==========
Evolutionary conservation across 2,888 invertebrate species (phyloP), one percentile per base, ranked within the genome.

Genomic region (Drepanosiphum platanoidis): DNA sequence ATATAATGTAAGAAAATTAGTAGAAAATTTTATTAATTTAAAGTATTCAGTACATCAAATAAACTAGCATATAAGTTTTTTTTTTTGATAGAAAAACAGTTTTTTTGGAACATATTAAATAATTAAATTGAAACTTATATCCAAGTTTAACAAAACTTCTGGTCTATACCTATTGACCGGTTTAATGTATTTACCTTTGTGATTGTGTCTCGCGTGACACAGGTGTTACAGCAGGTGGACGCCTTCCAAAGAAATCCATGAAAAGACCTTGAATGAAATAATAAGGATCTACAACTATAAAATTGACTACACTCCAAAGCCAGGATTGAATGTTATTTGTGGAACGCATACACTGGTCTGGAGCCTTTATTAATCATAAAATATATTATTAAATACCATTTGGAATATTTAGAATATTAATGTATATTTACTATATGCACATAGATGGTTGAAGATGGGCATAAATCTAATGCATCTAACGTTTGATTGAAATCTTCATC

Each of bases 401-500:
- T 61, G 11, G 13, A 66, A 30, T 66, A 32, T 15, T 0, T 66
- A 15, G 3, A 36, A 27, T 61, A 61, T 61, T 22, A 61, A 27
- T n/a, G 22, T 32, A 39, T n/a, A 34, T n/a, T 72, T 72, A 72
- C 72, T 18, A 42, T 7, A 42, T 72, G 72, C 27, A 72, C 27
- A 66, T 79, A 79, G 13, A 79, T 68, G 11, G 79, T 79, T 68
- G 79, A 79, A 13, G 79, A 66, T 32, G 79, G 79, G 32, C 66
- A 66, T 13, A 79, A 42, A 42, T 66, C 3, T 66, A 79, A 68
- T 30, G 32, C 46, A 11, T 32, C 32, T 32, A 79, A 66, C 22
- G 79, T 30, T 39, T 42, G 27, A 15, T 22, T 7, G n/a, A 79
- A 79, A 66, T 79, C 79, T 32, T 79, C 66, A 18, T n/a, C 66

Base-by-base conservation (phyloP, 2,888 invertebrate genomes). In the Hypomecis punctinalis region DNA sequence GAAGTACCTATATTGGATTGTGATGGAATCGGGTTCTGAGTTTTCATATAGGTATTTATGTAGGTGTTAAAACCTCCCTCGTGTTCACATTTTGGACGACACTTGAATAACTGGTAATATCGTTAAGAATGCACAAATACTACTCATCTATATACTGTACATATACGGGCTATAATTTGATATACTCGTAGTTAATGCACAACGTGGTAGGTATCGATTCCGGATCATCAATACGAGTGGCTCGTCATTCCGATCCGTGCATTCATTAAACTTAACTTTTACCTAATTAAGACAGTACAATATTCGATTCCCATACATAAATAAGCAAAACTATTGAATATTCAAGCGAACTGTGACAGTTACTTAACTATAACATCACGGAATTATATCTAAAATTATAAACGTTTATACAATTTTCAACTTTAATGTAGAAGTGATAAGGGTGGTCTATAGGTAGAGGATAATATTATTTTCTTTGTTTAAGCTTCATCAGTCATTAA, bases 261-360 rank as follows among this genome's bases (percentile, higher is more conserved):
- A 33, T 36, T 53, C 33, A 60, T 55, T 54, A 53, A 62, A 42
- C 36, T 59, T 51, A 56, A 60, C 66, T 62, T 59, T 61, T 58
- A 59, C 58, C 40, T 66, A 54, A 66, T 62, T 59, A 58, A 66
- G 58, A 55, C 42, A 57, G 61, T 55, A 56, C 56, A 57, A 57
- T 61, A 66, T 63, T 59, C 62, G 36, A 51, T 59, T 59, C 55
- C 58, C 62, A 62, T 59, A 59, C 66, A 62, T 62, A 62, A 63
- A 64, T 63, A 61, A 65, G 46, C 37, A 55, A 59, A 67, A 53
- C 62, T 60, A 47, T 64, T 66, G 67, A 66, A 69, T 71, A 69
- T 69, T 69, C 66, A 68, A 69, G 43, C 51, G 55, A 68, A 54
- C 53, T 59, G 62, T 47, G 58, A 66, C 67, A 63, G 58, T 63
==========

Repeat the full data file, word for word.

Evolutionary conservation across 2,888 invertebrate species (phyloP), one percentile per base, ranked within the genome.

Genomic region (Drepanosiphum platanoidis): DNA sequence ATATAATGTAAGAAAATTAGTAGAAAATTTTATTAATTTAAAGTATTCAGTACATCAAATAAACTAGCATATAAGTTTTTTTTTTTGATAGAAAAACAGTTTTTTTGGAACATATTAAATAATTAAATTGAAACTTATATCCAAGTTTAACAAAACTTCTGGTCTATACCTATTGACCGGTTTAATGTATTTACCTTTGTGATTGTGTCTCGCGTGACACAGGTGTTACAGCAGGTGGACGCCTTCCAAAGAAATCCATGAAAAGACCTTGAATGAAATAATAAGGATCTACAACTATAAAATTGACTACACTCCAAAGCCAGGATTGAATGTTATTTGTGGAACGCATACACTGGTCTGGAGCCTTTATTAATCATAAAATATATTATTAAATACCATTTGGAATATTTAGAATATTAATGTATATTTACTATATGCACATAGATGGTTGAAGATGGGCATAAATCTAATGCATCTAACGTTTGATTGAAATCTTCATC

Each of bases 401-500:
- T 61, G 11, G 13, A 66, A 30, T 66, A 32, T 15, T 0, T 66
- A 15, G 3, A 36, A 27, T 61, A 61, T 61, T 22, A 61, A 27
- T n/a, G 22, T 32, A 39, T n/a, A 34, T n/a, T 72, T 72, A 72
- C 72, T 18, A 42, T 7, A 42, T 72, G 72, C 27, A 72, C 27
- A 66, T 79, A 79, G 13, A 79, T 68, G 11, G 79, T 79, T 68
- G 79, A 79, A 13, G 79, A 66, T 32, G 79, G 79, G 32, C 66
- A 66, T 13, A 79, A 42, A 42, T 66, C 3, T 66, A 79, A 68
- T 30, G 32, C 46, A 11, T 32, C 32, T 32, A 79, A 66, C 22
- G 79, T 30, T 39, T 42, G 27, A 15, T 22, T 7, G n/a, A 79
- A 79, A 66, T 79, C 79, T 32, T 79, C 66, A 18, T n/a, C 66

Base-by-base conservation (phyloP, 2,888 invertebrate genomes). In the Hypomecis punctinalis region DNA sequence GAAGTACCTATATTGGATTGTGATGGAATCGGGTTCTGAGTTTTCATATAGGTATTTATGTAGGTGTTAAAACCTCCCTCGTGTTCACATTTTGGACGACACTTGAATAACTGGTAATATCGTTAAGAATGCACAAATACTACTCATCTATATACTGTACATATACGGGCTATAATTTGATATACTCGTAGTTAATGCACAACGTGGTAGGTATCGATTCCGGATCATCAATACGAGTGGCTCGTCATTCCGATCCGTGCATTCATTAAACTTAACTTTTACCTAATTAAGACAGTACAATATTCGATTCCCATACATAAATAAGCAAAACTATTGAATATTCAAGCGAACTGTGACAGTTACTTAACTATAACATCACGGAATTATATCTAAAATTATAAACGTTTATACAATTTTCAACTTTAATGTAGAAGTGATAAGGGTGGTCTATAGGTAGAGGATAATATTATTTTCTTTGTTTAAGCTTCATCAGTCATTAA, bases 261-360 rank as follows among this genome's bases (percentile, higher is more conserved):
- A 33, T 36, T 53, C 33, A 60, T 55, T 54, A 53, A 62, A 42
- C 36, T 59, T 51, A 56, A 60, C 66, T 62, T 59, T 61, T 58
- A 59, C 58, C 40, T 66, A 54, A 66, T 62, T 59, A 58, A 66
- G 58, A 55, C 42, A 57, G 61, T 55, A 56, C 56, A 57, A 57
- T 61, A 66, T 63, T 59, C 62, G 36, A 51, T 59, T 59, C 55
- C 58, C 62, A 62, T 59, A 59, C 66, A 62, T 62, A 62, A 63
- A 64, T 63, A 61, A 65, G 46, C 37, A 55, A 59, A 67, A 53
- C 62, T 60, A 47, T 64, T 66, G 67, A 66, A 69, T 71, A 69
- T 69, T 69, C 66, A 68, A 69, G 43, C 51, G 55, A 68, A 54
- C 53, T 59, G 62, T 47, G 58, A 66, C 67, A 63, G 58, T 63